Shaquille O’Neal with mother, Lucille O’Neal
Lucille O’Neal was just out of high school when her first son, former NBA star Shaquille O’Neal, was born. As an awkward teen of 17, she knew nothing about motherhood. She was tall (6’2”), self-conscious, and angry at times. Raised by a grandmother who showed love through tough discipline, Lucille struggled with her self-esteem. Her mother was humbler, sweeter. “I learned how to speak love and how to show love by what I did,” she says. I spoke with Lucille about her life’s journey, as a parent and a woman.
What did being a teen mother teach you?
Shaquille and I grew up together. I learned about sacrificing what I wanted so my son could get what he needed. I went on welfare for a time, and then got a job. Since Shaquille’s father wasn’t around, I had to stand on my own financially. I took responsibility for my child, I didn’t hand him over to my mother or grandmother. That made me a better person.
You married Shaq’s stepfather when he was 6, and had three more children. How did you foster Shaq’s athletic ability?
I didn’t know how good my son was initially. He played baseball, basketball, and football. But slowly, we realized he had a gift we needed to nurture. Knowing he had a dream to play in the NBA, we put him in AAU play, made sure his grades were good so he could get a scholarship, and worked together as a family. He worked so hard to accomplish his goals. I was proud that he never quit. Our job as parents is to get out of the way of our children.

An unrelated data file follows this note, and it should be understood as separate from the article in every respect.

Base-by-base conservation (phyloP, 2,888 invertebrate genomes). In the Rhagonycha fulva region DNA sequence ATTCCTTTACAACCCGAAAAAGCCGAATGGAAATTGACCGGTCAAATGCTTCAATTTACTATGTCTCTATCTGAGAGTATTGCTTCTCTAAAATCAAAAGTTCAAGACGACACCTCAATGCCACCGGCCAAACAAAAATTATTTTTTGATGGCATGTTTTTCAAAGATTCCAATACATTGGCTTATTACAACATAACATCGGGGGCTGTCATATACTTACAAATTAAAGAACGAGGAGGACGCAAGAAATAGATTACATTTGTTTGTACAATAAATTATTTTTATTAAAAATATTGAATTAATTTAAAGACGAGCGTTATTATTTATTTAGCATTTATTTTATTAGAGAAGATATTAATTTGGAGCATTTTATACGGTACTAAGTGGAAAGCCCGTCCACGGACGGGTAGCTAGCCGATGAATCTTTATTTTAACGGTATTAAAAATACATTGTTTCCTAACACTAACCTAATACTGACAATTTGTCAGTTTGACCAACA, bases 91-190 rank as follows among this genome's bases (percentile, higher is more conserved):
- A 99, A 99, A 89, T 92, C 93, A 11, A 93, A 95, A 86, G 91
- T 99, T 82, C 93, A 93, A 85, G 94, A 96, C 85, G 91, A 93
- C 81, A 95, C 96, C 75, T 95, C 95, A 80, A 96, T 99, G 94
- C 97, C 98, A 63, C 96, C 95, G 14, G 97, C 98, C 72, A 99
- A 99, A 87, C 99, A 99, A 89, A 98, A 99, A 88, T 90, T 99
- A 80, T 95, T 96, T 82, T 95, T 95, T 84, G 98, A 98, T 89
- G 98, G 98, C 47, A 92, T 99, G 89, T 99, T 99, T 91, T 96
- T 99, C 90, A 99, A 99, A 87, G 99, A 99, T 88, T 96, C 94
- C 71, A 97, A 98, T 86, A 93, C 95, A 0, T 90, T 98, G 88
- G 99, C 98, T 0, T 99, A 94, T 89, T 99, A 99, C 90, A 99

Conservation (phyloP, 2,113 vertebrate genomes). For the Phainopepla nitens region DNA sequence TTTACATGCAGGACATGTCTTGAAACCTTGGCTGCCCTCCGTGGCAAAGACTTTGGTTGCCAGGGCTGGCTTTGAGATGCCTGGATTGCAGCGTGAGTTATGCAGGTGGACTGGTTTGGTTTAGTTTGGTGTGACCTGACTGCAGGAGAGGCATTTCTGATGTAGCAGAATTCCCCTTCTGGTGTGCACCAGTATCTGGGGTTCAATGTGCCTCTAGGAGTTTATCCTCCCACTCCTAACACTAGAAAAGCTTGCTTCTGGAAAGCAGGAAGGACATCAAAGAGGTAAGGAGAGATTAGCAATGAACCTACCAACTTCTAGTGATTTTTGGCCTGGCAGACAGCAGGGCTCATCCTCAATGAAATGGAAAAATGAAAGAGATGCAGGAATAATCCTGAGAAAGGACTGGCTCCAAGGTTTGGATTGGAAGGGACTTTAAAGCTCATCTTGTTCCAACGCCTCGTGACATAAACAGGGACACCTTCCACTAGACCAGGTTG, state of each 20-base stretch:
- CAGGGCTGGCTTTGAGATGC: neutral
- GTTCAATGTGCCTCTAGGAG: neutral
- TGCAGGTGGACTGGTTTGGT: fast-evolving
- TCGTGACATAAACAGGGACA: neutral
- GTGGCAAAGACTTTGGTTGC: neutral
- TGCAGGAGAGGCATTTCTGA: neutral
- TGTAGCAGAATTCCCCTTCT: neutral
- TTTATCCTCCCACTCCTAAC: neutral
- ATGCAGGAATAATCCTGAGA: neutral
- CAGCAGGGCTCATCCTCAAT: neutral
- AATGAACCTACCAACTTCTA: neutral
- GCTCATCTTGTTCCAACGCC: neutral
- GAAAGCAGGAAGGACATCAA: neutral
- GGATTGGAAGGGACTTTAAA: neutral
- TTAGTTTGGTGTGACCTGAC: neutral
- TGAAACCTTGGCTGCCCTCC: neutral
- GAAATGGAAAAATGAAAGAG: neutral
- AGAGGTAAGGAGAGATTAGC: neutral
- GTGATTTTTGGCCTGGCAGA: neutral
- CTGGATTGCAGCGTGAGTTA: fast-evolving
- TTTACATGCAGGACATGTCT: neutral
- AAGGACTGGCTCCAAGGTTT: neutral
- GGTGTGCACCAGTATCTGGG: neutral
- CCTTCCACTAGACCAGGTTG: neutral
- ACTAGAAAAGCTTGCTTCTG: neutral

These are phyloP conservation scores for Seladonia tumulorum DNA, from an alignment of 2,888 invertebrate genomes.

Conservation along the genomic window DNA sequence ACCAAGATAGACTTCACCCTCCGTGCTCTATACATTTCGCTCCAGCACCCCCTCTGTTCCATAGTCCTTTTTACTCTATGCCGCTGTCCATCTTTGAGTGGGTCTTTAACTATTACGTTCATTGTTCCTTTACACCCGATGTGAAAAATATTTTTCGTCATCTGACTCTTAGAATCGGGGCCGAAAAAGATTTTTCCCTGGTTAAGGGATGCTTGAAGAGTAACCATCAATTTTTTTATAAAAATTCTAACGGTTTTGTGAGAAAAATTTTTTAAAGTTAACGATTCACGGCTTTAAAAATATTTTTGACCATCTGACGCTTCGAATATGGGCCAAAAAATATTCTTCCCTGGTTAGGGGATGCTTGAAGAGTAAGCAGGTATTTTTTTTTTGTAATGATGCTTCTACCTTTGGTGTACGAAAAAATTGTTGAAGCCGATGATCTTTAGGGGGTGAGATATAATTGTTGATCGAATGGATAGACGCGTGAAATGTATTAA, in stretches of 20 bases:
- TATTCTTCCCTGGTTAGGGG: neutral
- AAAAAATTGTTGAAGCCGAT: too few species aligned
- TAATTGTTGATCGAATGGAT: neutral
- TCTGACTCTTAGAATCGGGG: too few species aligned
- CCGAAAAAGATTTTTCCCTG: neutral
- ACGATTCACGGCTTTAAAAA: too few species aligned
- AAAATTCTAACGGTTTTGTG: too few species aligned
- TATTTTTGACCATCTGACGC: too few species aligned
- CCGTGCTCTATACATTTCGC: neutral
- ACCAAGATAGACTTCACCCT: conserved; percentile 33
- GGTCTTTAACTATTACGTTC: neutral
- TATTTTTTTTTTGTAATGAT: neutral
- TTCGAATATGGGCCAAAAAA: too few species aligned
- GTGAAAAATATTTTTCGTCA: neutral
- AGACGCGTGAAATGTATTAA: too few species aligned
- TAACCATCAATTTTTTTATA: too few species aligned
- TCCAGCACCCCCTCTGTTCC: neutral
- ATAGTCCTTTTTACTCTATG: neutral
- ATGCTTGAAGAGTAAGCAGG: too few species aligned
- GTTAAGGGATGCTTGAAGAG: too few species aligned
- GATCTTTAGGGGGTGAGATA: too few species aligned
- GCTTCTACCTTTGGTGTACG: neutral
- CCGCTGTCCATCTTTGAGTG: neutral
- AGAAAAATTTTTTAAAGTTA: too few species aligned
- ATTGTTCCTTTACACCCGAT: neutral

Don’t stifle your children’s growth, empower them. Stand behind them, push, and pray.
When Shaq was drafted by the Orlando Magic in 1992, you soon realized it wasn’t just your son in the spotlight, but you as well. What was the impact?
For 20 years, people only knew me as Shaq’s mama. But I wanted them to know me, my dreams, that I am more than somebody’s mother. My book is my testimony: Walk Like You’ve Got Somewhere to Go: From Mental Welfare to Mental Wealth.
In your book, you talk about overcoming numerous challenges, including alcoholism. What enabled you to stop drinking?
I got tired of being sick, of having hangovers in the morning. I began to lose my memory. And I didn’t want to embarrass Shaquille. I didn’t want people to see Shaq’s mother as a drunk. I was using his money to buy the best liquor. The world was paying more attention and I needed to give them something positive to look at. You have to make up your mind that you’re going to better yourself. I wasn’t a bad mother, but I had demons. I needed to be delivered from alcohol. Now I’ve been single for 15 years and I’m having a love affair with myself and the Lord.
What impact have your children had on your life?
I shared with them that I wanted to write a book, to return to school, to become a motivational speaker. It took many years to find the courage to do those things.
I was so used to caring for my children I had put me on the back burner. But during my 40s [following my divorce], Shaq paid for my college education and put me in touch with people who could help me write my book. In doing that, in finding my voice, I discovered I was stronger than I knew. Now I’m in a better place — in mind, body, and soul. I’m so happy.
What’s your message to young parents?
It’s not the end of the world to have a baby at a young age. Just don’t stop dreaming, always look forward. And put your faith in God.
Have Your Spirit Raised
Hear motivational speaker Lucille O’Neal
Morning of Hope fundraiser for HopeWorks. Saturday, March 28, 2015 at 8:30 a.m. Woodland Hills Event Center. $60/person, $600/table of 10. • WhyHopeWorks.org or call 272-3700